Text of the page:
Under This Blazing Light

"Under This Blazing Light"

Raising the makeshift ink flag in Eilat, March 1948 (The Cabor Archives, Lavon Institute)

"You must follow my route. It is the only one for the Jewish people, for the Jewish people's fate lies in its own hands." Abba Naor wrote these words in a letter to his father upon leaving for Palestine three months after being liberated from Dachau. Abba Naor was one of nearly 70,000 Holocaust survivors who arrived prior to May 1948 in what was then Palestine. With the establishment of the State and until 1951, an additional 300,000 Holocaust survivors came to Israel as part of the massive aliyah wave. A black-and-white photograph of Abba Naor alongside a copy of his letter to his father introduce the exhibition, "Under This Blazing Light: Holocaust Survivors in Israel: The First Decade." The exhibition is located in Yad Vashem's Art Museum.

The exhibition, which consists primarily of old photographs, posters, artifacts, a documentary film and audiovisual presentations, takes the visitor back in time, starting from 1945, to the birth and first steps of the State. The exhibition conveys the atmosphere and feeling in Eretz Yisrael at that time. Several thematic sections portray the survivors' various experiences from the moment of their embarkation to Israel: the arrival, the search for missing relatives, the War of Independence, the settling of the land, Youth Aliyah and also, the new Israeli culture and the commemoration of the Holocaust.

Walking away from the exhibition area one cannot stop thinking of how these people, who went through hell, had the energy, strength and will to return to life and to live, learn, fight and act towards the establishment and building of the State of Israel.

"Under This Blazing Light"

Haifa Port, November 1947 (The JNF Archives)

The inscription "The Door to the Land Opens from Within" appears atop a round bulletin board, whose surface is covered by posters of the time. A poster signed by the Union of Hebrew Workers in Eretz Israel dated May 1, 1945 depicts men and women, their clothes marked with the yellow star, walking away from a camp shaped in the form of a swastika. The poster reads "Aliyah and redemption in the homeland."

Search Bureau for Missing Relatives
The Jewish Agency's Search Bureau for Missing Relatives, which was established in 1945, assisted survivors and Israel's pre-war residents of European extraction in the search for their families via special radio broadcasts. Three old wooden radios and an assortment of handwritten letters dated around 1945 illustrate the survivors' efforts at tracing their missing relatives - efforts which were only too seldom successful.

"Under This Blazing Light"

Many survivors suppressed their life stories for years, while others spoke of their experiences immediately and were engaged in shaping the memory of the Holocaust in Israel. In 1953 the Holocaust Martyrs' and Heroes' Remembrance-Yad Vashem Law was passed. The Holocaust Martyrs' and Heroes' Remembrance Day, established by law in 1959, was the result of the survivors' initiative and effort.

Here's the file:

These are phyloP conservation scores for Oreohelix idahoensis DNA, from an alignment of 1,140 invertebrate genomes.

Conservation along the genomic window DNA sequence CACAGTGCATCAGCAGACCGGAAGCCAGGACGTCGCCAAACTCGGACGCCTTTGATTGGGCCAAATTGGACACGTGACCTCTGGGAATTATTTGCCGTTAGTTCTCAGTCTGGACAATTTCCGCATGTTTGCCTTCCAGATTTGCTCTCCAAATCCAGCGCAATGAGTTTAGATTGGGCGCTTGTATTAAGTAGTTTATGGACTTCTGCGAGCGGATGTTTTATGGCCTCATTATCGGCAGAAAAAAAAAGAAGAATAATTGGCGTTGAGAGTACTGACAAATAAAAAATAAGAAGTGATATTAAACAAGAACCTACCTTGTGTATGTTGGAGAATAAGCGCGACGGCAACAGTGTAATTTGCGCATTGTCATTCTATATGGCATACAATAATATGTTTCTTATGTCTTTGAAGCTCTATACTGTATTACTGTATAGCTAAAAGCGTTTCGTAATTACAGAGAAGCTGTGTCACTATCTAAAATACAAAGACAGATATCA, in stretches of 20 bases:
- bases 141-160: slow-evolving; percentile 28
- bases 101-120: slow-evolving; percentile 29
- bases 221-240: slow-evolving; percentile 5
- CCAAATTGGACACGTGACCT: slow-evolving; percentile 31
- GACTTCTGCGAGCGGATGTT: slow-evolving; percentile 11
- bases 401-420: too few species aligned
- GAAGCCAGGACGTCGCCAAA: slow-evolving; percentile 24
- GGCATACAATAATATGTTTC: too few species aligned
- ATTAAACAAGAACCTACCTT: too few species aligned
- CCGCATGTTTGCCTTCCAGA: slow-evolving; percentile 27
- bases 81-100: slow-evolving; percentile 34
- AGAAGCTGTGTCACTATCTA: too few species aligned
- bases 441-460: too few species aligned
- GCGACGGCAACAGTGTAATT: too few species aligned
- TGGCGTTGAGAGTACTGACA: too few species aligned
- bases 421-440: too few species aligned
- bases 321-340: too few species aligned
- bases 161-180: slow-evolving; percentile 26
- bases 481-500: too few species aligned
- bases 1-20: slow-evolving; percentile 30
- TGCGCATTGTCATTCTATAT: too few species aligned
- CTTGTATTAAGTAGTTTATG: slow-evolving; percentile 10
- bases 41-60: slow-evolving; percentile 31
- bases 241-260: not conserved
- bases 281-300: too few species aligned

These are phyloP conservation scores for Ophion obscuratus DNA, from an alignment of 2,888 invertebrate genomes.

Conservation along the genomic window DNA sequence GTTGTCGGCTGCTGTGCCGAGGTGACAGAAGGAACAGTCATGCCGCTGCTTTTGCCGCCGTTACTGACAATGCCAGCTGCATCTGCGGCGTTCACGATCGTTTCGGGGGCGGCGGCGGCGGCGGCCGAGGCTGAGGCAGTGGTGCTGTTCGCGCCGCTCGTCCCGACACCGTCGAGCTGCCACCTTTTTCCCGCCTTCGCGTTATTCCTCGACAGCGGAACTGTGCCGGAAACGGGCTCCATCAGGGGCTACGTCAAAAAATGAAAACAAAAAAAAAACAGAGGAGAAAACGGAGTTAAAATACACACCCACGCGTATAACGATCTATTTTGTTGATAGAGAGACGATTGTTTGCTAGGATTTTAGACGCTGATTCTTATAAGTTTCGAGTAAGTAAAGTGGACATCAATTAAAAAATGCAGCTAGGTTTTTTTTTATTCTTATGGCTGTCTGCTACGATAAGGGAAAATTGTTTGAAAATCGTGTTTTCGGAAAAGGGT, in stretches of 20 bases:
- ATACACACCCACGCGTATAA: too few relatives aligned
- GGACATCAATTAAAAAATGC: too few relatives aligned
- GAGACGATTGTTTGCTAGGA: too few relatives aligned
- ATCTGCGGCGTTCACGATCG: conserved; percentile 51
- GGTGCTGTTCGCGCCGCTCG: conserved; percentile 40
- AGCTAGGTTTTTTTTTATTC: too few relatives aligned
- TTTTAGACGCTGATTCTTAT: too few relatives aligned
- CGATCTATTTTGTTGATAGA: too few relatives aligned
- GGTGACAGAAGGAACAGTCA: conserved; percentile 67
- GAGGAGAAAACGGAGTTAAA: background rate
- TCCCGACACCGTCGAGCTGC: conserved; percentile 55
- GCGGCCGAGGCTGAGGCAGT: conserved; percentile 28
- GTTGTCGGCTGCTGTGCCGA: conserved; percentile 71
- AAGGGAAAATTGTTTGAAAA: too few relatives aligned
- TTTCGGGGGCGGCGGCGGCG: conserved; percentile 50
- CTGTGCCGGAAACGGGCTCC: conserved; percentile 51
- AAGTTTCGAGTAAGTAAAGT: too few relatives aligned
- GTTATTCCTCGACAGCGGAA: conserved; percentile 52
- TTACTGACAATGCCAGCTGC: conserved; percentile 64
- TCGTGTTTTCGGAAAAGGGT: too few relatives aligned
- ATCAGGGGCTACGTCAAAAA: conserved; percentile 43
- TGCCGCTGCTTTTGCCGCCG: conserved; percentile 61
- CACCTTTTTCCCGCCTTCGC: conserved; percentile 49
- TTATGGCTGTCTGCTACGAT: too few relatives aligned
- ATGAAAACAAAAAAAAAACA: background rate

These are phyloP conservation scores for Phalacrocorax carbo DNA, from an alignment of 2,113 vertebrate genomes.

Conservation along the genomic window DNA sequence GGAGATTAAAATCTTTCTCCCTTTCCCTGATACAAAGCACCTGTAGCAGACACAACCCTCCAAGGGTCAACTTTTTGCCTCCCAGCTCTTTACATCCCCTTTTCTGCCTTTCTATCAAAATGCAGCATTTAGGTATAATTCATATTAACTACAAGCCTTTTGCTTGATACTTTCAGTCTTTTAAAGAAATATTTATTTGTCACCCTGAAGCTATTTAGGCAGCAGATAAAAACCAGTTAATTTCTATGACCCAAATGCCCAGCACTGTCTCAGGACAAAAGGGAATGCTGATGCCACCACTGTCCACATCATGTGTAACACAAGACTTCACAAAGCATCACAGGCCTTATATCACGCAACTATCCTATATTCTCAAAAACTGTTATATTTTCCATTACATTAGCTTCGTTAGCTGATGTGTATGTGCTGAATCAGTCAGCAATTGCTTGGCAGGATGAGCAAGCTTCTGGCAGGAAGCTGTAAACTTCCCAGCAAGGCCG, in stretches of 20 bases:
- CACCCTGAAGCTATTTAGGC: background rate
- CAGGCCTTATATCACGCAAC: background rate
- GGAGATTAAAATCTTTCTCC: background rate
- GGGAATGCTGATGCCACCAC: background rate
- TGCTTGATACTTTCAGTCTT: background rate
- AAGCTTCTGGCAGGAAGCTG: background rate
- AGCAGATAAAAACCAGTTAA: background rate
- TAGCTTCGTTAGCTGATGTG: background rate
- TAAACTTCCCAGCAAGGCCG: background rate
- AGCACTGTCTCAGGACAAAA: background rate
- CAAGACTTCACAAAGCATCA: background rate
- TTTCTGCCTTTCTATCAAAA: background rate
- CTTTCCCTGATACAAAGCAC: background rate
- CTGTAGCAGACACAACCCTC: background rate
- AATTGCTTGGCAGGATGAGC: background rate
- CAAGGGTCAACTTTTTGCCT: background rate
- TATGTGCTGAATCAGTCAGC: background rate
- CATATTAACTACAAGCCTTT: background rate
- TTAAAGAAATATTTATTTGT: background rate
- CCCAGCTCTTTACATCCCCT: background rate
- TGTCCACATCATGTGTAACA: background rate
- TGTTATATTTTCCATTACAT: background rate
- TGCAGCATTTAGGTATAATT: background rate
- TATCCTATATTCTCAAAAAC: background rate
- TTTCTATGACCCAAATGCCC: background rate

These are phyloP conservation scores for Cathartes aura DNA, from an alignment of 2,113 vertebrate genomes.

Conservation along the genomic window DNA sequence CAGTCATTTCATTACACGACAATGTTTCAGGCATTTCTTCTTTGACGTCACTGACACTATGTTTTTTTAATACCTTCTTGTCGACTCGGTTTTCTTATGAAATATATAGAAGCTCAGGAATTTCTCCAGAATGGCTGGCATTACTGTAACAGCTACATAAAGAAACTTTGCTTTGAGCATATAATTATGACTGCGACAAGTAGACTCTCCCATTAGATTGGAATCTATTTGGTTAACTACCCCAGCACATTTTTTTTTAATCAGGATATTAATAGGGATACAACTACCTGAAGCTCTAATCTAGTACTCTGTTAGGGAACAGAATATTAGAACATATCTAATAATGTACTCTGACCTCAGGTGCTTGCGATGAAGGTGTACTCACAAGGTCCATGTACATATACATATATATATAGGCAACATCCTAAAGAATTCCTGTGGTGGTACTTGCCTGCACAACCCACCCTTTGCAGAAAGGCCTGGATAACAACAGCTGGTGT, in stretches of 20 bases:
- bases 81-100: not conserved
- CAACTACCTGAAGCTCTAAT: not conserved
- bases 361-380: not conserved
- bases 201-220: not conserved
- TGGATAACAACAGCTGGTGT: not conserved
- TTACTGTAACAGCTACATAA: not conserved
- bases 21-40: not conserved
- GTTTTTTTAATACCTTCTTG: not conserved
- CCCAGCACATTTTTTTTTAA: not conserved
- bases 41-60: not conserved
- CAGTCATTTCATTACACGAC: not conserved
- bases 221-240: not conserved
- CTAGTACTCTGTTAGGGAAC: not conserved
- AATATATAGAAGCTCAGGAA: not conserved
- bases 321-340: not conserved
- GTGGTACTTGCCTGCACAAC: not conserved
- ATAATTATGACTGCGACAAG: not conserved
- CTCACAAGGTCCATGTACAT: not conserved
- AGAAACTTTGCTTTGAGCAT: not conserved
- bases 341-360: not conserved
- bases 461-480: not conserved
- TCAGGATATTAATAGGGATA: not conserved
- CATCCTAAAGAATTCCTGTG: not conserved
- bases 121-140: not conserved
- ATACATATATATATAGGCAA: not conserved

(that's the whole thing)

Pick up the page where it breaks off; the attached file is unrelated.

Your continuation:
"Under This Blazing Light"

Temporary neighborhood for immigrants in the Negev, January 1952 (The Central Zionist Archives)

Holocaust survivors settled throughout the country. Some were helped by relatives, some joined kibbutzim and moshavim, and some lived in cramped transit camps. There were those who, with great organizational capacity and initiative, started new agricultural settlements that gave rise to dozens of moshavim, creating a new unrecognizable Israeli landscape in a short period of time.

"Under This Blazing Light"

Srulik, the most well-known Israeli cartoon, was created by a Holocaust survivor, Gardos Kariel Dos.

"Yehudi, Daber Ivrit" -"Jew, Speak Hebrew"
The reconstructed public notice boards of the 50s exemplify the cultural pluralism and mutual influence between those already living in Israel and recent arrivals. From the moment of arrival, immigrants integrated into the local spheres of politics, culture, security, arts and entertainment, and participated in shaping the new Israeli identity. A Council for Culture, established in 1952, worked for legislation of the Language Instruction Law.

The Whole Nation is the Army
Many myths surround the recruitment of Holocaust survivors to the war effort. The most famous myth is that of Holocaust survivors who had just disembarked from the ships and were sent off, strangers and estranged as they were, to the battlefields of Latrun, where they fell nameless. In actuality, out of a total of 43 casualties that fell in the Latrun battle, 15 were Holocaust survivors. Holocaust survivors constituted about half of the fighting force in the second phase of the war that started on May 15, 1948, a day after the Declaration of Independence of the State of Israel.

Copyright 2004 Yad Vashem The Holocaust Martyrs' and Heroes' Remembrance Authority